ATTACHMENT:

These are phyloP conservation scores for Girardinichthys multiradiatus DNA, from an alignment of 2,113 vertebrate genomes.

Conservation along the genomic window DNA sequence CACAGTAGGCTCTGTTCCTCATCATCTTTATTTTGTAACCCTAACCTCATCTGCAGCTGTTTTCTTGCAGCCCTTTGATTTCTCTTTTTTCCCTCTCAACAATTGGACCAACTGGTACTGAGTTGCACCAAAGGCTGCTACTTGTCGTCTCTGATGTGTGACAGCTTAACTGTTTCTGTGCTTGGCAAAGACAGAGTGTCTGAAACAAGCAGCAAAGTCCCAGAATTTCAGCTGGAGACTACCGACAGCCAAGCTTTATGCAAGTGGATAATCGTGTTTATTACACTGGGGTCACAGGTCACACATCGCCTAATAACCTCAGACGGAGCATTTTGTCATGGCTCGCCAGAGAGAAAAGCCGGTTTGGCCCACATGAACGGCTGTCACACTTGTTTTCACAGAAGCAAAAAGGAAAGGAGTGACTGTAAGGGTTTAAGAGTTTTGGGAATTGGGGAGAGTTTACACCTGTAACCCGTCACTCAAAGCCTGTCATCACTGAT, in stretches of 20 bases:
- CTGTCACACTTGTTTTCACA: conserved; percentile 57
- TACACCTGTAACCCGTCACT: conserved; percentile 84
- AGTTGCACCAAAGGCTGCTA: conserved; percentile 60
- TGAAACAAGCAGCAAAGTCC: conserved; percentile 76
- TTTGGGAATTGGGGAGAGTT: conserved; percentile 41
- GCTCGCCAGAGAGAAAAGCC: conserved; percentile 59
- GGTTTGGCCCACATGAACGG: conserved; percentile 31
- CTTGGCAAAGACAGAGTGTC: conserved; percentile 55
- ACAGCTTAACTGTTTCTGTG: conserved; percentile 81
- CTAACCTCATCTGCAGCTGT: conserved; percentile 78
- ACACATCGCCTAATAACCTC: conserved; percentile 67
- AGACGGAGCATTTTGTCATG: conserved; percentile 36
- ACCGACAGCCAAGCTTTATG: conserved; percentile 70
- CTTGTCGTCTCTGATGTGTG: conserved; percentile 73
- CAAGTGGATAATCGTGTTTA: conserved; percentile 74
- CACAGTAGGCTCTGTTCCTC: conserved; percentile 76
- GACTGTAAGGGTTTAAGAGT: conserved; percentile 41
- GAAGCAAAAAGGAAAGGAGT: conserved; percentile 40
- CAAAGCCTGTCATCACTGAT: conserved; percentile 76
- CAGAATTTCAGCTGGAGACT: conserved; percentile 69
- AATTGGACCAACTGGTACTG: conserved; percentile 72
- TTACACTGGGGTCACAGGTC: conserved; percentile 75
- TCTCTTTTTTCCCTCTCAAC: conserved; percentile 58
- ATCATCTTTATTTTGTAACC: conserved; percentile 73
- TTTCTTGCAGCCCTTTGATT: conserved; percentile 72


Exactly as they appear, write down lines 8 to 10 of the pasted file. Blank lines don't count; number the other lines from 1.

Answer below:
- GCTCGCCAGAGAGAAAAGCC: conserved; percentile 59
- GGTTTGGCCCACATGAACGG: conserved; percentile 31
- CTTGGCAAAGACAGAGTGTC: conserved; percentile 55